Georgia’s state tax revenues were up 2.1 percent in May from May 2011. We’ll probably end fiscal year 2012 with a 5 percent increase over FY 2011.
These are pretty soft numbers. The total from individual income tax collections in Georgia was down .4 percent last month compared to a year ago, and gross sales and use tax collection was up only 1.8 percent, less than the pace of inflation. Alan Essig of the Georgia Budget & Policy Institute notes that the growth is insufficient fot fund reserves. Rockefeller Institute data shows that state revenues across the country are generally increasing but that the pace of increase has clearly slowed from a year ago.
But we have fallen into a regrettable habit of judging current economic activity (state revenue is a good barometer) by comparing pretty weak years to even weaker ones.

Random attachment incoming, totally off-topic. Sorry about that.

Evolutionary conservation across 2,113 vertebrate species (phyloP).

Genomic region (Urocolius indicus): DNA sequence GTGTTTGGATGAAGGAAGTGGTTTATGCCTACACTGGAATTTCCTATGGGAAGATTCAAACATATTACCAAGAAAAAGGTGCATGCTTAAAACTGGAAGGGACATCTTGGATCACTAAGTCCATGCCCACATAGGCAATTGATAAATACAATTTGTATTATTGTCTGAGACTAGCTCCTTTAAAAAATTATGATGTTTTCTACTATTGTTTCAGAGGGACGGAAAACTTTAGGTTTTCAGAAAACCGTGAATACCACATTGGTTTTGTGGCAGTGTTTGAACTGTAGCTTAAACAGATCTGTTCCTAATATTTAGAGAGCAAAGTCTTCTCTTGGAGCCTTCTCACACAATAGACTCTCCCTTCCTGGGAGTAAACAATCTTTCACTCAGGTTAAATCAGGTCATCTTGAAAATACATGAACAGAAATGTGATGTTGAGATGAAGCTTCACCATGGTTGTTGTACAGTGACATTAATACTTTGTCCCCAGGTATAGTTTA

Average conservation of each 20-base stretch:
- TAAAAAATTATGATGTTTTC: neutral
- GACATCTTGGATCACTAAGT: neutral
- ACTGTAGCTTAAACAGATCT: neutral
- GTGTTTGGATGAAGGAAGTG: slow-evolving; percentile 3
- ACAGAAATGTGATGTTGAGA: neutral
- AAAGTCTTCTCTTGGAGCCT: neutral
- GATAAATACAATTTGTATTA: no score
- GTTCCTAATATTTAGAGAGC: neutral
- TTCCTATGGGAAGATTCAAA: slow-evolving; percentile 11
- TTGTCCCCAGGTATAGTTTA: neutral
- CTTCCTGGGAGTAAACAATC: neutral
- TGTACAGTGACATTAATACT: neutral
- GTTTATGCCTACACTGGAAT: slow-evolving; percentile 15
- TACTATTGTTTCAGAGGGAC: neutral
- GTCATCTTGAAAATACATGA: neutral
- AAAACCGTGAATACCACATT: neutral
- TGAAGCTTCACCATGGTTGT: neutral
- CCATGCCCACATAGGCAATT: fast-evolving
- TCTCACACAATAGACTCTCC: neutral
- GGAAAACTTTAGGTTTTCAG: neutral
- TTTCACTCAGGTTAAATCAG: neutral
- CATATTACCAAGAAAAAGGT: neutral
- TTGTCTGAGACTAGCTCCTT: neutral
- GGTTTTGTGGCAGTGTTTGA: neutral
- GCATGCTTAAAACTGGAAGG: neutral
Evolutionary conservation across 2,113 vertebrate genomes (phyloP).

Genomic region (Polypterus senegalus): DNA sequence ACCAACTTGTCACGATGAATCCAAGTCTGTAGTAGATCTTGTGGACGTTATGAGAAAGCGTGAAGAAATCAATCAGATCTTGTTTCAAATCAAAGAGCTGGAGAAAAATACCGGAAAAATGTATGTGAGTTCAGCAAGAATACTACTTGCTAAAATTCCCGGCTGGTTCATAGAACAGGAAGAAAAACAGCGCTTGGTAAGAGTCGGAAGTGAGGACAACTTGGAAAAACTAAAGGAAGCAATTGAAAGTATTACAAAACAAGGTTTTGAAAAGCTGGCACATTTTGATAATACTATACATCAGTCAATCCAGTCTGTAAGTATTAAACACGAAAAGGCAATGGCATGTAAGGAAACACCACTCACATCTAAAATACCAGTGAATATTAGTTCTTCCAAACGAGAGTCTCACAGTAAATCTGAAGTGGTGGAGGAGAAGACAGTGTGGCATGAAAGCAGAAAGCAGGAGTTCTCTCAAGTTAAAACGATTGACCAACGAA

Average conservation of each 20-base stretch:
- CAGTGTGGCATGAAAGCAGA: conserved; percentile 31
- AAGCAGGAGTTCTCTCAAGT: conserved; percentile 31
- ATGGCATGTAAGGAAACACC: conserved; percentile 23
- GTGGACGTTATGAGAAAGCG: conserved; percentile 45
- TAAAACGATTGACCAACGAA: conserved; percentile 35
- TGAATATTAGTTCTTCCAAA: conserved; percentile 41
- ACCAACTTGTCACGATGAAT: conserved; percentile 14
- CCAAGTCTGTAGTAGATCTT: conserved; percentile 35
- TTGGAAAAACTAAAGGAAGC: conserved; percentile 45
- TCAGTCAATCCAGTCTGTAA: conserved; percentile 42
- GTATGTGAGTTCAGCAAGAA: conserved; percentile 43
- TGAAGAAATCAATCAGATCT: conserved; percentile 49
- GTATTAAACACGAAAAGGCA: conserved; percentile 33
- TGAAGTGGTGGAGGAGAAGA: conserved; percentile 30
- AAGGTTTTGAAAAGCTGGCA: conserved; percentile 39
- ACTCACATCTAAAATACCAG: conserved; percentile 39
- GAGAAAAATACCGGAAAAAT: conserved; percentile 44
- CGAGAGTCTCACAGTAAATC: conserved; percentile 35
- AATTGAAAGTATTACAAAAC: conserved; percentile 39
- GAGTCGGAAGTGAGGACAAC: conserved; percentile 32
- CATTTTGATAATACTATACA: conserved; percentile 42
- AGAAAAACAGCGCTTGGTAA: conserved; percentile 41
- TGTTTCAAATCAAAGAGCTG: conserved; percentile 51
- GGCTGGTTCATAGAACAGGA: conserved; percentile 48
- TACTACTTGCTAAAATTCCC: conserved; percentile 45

In May 2006 (six years ago!), Georgia’s gross sales and use tax was $946,473,000. After adjustments and distributions to local municipalities, the state ended up with $509,680,000. In May 2012, the gross collection was $821,996,000, and the state’s net collection was $448,739,000.
That suggests a decline in sales activity in the state of 12 percent or so over the last six years. Adjusted for inflation, the decline is more than 20 percent. Through May of FY 2007, Georgia had almost $16 billion in revenues. Through May of FY 2012, the state has about $14.5 billion in revenues.
These are clear signs of a statewide economy still lagging far behind its pre-recession level.
I give state leaders real credit for minimizing the impacts of the resultant budget cuts to some degree, but these steep declines raise all sorts of questions about funding for education, infrastructure, and other state functions.
I doubt any of the transportation tax proponents will make it a particular point of emphasis, but there’s certainly an argument to be made that the new sales taxes would be one way of making up for a huge amount of lost ground.